PNG Supreme Court ruling on Manus Island detention centre

Gavel (Flickr/Joe Gratz, CC0 1.0)

Australia’s asylum seeker detention and processing centre at Manus Island, PNG was ruled to be unconstitutional and illegal by the Papua New Guinea Supreme Court on Tuesday 26 April 2016. The detention centre has been in operation since 2012 after successive Memoranda of Understanding between the Australian and PNG governments in 2012 and 2013.

For those who have long advocated against the arrangement, the decision is a great relief. For others, the decision raises serious concerns about the future of the asylum seekers and Australia’s policy in dealing with this issue.

This article attempts to address the legal issues dealt with by the Supreme Court and the implications of the judgment for both Papua New Guinea and Australia.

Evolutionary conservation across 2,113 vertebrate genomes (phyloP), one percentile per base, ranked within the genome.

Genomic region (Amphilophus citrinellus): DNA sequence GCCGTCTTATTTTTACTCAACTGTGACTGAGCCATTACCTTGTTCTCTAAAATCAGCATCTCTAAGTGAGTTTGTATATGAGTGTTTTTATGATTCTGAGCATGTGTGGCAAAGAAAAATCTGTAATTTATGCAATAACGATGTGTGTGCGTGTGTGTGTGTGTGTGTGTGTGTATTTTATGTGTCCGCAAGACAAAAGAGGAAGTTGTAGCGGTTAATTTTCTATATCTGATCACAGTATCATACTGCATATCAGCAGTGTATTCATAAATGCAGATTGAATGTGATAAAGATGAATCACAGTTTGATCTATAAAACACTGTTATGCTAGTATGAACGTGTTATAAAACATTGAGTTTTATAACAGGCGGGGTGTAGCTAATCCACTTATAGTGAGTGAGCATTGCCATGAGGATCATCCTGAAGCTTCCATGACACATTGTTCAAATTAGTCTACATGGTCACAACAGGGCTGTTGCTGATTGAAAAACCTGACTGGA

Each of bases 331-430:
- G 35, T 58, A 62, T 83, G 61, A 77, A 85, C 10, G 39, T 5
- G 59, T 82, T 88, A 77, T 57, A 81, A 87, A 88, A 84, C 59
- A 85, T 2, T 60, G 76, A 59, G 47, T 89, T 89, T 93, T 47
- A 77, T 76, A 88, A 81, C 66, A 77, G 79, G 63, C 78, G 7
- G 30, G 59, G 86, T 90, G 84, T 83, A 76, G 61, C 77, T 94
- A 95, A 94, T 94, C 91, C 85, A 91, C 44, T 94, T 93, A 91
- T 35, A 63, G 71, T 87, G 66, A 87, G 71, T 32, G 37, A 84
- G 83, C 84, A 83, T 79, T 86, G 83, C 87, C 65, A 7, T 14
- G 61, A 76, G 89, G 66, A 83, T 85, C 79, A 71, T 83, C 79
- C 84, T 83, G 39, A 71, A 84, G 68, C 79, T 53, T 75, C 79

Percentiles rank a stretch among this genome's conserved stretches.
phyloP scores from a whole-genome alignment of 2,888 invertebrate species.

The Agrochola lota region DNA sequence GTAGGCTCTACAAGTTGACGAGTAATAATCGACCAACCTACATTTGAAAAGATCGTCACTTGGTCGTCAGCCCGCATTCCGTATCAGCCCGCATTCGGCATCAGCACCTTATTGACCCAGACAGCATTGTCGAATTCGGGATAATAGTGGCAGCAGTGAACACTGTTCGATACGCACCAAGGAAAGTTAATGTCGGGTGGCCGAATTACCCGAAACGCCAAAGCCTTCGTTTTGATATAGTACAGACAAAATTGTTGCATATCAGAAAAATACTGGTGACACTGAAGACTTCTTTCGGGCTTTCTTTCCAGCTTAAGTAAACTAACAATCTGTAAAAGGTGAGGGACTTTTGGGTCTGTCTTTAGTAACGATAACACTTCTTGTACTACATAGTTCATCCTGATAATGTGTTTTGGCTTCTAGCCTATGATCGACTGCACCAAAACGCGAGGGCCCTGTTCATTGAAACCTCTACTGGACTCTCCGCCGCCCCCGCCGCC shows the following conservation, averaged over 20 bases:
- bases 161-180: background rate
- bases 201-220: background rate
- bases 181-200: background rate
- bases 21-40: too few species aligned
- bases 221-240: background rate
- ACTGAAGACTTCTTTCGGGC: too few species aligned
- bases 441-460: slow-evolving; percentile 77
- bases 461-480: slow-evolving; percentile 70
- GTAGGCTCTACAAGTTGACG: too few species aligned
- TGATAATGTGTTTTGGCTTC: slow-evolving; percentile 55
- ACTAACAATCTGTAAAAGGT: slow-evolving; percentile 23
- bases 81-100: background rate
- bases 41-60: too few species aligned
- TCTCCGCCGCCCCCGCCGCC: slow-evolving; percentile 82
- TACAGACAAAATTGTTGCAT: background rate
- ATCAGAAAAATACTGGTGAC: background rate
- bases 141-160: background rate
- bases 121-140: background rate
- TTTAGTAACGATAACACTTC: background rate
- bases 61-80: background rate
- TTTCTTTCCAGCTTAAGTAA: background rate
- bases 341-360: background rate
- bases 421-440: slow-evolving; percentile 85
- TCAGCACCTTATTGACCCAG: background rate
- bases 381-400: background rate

History of the case and the legal question

Former Opposition Leader Mr Belden Namah initiated this case in his capacity as the Opposition Leader in 2013. The Supreme Court granted him ‘standing’ to pursue the case. Although he was later removed as the Opposition Leader, the case was allowed to continue as it was already on foot.

The main issue was whether the arrangement to detain the asylum seekers against their will was in accordance with the PNG Constitution. Namah argued that it was unconstitutional under section 42 of the PNG Constitution. Section 42 is a human rights provision that prohibits a person from being deprived of his or her ‘personal liberty’ arbitrarily except through established legal means such as when arrested and detained for criminal charges.